1971 US Secretary of State Henry Kissinger supports the idea of a "Stalemate," that is: a continued unresolved tension that retains Israel as a heavily armed and subsidized military outpost in the Middle East. This role, as "proxy army," is its primary one.
1978-90 The US supports Somali Warlord Siad Barre who kills 50-60,000 people with US assistance.
1992 In the face of a serious famine, the US sends in the military. Army Gen. Colin L. Powell, then chairman of the Joint Chiefs of Staff, terms the measure a "paid political advertisement" (After the Cold War ended, the military was expected to reduce its gargantuan size; Powell and others felt that the Somali venture, in part, showed the continued need for the most expensive military in world history.) While initially welcomed, before long serious fighing breaks out:
There were times when [U.S. troops] shot at everything that moved, took hostages, gunned their way through crowds of men and women, finished off any wounded who were showing signs of life. Many people died in their homes, their tin roofs ripped to shreds by high-velocity bullets and rockets. Accounts of the fighting frequently contain such statements as this: "One moment there was a crowd, and the next instant it was just a bleeding heap of dead and injured." Even with a degree of restraint on the part of the gunners, the technology deployed by the U.S. Army was such that carnage was inevitable.
One thing that the U.S. and U.N. never appreciated was that, as they escalated the level of murder and mayhem, they increased the determination of Somalis to resist and fight back. By the time of the 3 October battle, literally every inhabitant of large areas of Mogadishu considered the U.N. and U.S. as enemies, and were ready to take up arms against them. People who ten months before had welcomed the U.S. Marines with open arms were now ready to risk death to drive them out. The US governments estimates "6,000 to 10,000 Somali casualties in four months last summer" alone — with "two-thirds" of these being women and children — as compared to 26 American soldiers killed. Reported atrocities by U.S. and U.N. troops, included attacking a hospital, bombarding political meetings, and shooting into crowds of demonstrators.
2006 US allegedly backs Somali warlords in civil war despite the UN arms embargo.
Current There is also evidence of private US security companies' involvement in the current situation in Somalia, also in violation of UN rules.
1971 Archer Blood, the US Consul General to Dhaka, East Pakistan (now Bangladesh) sends a telegram to President Nixon. In it he details and condemns the genocide committed by the Pakistani Army in response to the East Pakistani separatist movement. It is not known how many (mostly Bengali Hindus) died, but estimates vary between 26,000 (reported by Pakistan) and 3 million (reported by Bangladesh). The most conservative estimate by the international press puts the number at 200,000.
Our government has failed to denounce the suppression of democracy. Our government has failed to denounce atrocities. Our government has failed to take forceful measures to protect its citizens while at the same time bending over backwards to placate the West Pak[istan] dominated government and to lessen any deservedly negative international public relations impact against them. ...We have chosen not to intervene, even morally, on the grounds that the Awami conflict, in which unfortunately the overworked term genocide is applicable, is purely an internal matter of a sovereign state. Private Americans have expressed disgust. We, as professional civil servants, express our dissent with current policy and fervently hope that our true and lasting interests here can be defined and our policies redirected.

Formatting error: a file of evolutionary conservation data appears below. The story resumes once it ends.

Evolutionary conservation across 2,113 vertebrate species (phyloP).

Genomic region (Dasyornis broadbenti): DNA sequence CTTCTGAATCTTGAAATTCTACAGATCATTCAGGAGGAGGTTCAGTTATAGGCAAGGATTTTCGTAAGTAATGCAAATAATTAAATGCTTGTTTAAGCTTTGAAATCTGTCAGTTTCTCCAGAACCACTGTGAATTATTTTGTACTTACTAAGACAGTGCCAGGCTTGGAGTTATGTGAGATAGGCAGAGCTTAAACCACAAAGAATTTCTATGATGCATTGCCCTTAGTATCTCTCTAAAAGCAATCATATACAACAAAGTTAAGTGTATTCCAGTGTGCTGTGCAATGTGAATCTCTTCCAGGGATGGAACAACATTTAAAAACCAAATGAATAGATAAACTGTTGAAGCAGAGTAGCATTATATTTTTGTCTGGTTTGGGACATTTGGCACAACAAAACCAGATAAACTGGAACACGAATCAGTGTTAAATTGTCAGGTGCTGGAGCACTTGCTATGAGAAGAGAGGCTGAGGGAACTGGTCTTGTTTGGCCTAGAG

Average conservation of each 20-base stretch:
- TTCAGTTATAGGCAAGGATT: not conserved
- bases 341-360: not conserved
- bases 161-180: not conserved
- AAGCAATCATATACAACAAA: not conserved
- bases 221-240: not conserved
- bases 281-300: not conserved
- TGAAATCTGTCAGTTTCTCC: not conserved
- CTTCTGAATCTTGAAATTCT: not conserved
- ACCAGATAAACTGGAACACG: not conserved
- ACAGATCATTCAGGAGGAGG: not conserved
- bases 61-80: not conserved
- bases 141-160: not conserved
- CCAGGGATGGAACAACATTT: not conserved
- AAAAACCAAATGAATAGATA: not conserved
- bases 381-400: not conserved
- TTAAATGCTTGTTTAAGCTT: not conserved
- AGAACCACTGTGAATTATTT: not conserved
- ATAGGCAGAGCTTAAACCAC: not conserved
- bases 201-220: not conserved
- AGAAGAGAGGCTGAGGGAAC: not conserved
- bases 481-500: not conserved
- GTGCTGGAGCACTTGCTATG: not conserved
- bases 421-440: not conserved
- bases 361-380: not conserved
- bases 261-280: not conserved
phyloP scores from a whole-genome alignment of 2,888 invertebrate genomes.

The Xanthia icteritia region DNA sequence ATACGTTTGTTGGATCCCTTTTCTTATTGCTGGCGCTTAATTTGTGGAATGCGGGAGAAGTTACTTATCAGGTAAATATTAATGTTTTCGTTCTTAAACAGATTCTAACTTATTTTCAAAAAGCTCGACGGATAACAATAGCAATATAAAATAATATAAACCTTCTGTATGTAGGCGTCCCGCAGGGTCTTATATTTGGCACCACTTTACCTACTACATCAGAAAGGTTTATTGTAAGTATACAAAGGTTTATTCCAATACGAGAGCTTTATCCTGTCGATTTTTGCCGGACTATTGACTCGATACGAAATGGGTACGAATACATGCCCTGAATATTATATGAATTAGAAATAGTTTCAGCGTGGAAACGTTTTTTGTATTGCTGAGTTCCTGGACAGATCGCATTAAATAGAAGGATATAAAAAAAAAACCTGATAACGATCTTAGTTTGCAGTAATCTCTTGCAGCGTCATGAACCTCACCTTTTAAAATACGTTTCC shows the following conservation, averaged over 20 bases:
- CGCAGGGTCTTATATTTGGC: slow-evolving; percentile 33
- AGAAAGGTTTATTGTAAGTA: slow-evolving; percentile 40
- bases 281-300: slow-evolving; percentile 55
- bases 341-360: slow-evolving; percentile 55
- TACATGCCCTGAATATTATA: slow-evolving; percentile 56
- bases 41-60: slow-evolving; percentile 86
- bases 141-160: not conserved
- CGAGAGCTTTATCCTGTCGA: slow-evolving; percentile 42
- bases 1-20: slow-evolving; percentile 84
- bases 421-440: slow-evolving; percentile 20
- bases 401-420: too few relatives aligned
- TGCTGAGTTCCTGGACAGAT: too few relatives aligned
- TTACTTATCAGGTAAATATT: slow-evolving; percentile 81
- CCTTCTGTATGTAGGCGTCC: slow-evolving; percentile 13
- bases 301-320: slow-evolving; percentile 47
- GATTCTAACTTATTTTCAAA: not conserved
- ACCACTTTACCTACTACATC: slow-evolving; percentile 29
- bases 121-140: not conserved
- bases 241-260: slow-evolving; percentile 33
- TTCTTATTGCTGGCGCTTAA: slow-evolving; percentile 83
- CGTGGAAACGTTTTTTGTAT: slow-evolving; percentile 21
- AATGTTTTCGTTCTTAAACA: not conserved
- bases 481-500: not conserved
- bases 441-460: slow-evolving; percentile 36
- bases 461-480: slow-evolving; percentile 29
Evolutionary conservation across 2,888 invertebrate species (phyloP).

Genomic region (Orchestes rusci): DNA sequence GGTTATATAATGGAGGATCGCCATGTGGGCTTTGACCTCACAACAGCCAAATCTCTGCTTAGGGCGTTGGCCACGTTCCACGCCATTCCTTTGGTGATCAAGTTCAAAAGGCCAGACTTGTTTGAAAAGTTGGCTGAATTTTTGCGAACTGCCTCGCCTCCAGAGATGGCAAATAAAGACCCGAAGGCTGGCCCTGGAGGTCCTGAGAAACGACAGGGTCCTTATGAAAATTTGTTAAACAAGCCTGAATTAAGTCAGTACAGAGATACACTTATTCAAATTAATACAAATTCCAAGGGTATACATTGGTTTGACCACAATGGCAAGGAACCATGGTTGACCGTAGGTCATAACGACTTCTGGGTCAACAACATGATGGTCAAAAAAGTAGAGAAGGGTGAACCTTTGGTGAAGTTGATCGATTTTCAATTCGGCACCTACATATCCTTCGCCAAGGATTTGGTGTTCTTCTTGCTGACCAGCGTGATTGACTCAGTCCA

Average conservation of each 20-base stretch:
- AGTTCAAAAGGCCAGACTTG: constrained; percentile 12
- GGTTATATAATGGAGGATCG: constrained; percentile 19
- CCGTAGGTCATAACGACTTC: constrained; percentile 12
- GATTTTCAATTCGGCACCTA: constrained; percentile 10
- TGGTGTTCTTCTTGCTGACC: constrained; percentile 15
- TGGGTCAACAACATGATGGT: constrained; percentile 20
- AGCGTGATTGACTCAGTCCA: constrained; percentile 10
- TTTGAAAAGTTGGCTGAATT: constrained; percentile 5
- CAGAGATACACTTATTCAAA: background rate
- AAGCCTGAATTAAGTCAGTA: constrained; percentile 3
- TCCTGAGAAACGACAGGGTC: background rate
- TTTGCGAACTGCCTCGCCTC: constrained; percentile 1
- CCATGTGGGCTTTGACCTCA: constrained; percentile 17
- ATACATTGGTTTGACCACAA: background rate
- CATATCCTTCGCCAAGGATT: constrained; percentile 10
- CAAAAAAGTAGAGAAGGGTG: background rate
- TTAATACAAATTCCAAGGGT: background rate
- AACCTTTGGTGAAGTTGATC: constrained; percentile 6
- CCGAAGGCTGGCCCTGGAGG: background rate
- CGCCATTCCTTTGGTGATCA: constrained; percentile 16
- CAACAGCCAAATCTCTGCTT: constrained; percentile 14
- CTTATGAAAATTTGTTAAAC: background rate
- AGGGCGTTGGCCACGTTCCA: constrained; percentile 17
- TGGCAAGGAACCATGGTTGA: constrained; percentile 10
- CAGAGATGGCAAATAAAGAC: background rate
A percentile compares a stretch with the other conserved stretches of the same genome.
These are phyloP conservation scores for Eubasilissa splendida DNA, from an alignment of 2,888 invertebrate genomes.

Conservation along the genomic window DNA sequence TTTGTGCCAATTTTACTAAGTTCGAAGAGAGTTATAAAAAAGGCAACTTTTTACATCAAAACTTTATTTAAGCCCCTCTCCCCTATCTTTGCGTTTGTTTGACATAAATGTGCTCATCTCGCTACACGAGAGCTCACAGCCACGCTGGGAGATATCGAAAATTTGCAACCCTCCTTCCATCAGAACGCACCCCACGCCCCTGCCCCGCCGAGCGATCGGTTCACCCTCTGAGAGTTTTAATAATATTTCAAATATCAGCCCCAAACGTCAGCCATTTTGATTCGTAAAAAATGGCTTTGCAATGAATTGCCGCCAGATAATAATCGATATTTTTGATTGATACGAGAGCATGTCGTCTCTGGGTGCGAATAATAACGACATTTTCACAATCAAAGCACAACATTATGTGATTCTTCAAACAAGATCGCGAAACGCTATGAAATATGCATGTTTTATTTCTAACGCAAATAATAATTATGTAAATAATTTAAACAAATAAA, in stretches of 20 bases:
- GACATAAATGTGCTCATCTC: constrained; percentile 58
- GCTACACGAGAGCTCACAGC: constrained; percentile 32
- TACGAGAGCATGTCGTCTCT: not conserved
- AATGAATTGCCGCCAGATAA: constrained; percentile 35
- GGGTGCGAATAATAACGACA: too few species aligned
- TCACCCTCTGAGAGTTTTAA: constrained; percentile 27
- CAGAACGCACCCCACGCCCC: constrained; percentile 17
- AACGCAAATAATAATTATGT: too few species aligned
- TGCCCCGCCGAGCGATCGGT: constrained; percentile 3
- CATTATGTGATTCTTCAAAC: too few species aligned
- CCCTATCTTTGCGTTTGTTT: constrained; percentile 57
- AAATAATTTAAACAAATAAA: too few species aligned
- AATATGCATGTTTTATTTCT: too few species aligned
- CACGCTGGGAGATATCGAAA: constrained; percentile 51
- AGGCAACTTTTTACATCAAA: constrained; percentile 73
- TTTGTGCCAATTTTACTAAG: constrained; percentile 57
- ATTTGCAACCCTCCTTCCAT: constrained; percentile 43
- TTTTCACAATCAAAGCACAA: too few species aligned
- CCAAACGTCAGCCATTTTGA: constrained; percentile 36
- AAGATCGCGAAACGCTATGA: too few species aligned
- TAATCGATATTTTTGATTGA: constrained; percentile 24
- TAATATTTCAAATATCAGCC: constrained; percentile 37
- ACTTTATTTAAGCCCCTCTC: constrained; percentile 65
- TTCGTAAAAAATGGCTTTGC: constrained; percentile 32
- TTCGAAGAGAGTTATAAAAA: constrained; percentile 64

Nixon and Kissinger ignore Blood's information and request for action and recall him from his position. In addition to the U.S.'s refusal to condemn West Pakistan, they send military supplies via Jordan and Iran. Nixon and Kissinger are trying to show China—one of Pakistan's biggest allies—the benefits of US military and political support, hoping to create commercial ties with the PRC and strengthen the tacit US-Chinese alliance against the USSR.
1845-48 The United States invades, conquers 40% of the territory of Mexico, bringing Texas in as a slave state.
1918-20 US sends 13,000 troops to join more than one hundred thousand from western and Japanese militaries to suppress Russian Revolution.
1816-18 The Seminole Indians, whose area was a haven for escaped slaves and border ruffians, were attacked and pursued into northern Florida. Spanish posts were attacked and occupied, British citizens executed.
Additional Information
Additional Information
Map not drawn to scale.
This selection of countries and events is FAR from exhaustive.

Sources are from the History Is A Weapon library, including, but not limited to:
William Blum (Author of Killing Hope), Noam Chomsky (whose work is quoted extensively here), Ward Churchill (especially on the Justice of Roosting Chickens), NACLA, Zoltan Grossman, Z Magazine.

Please email for suggestions or corrections.


Started 10.2006
Last edit sweep 12.2010

*actually this is just a small selection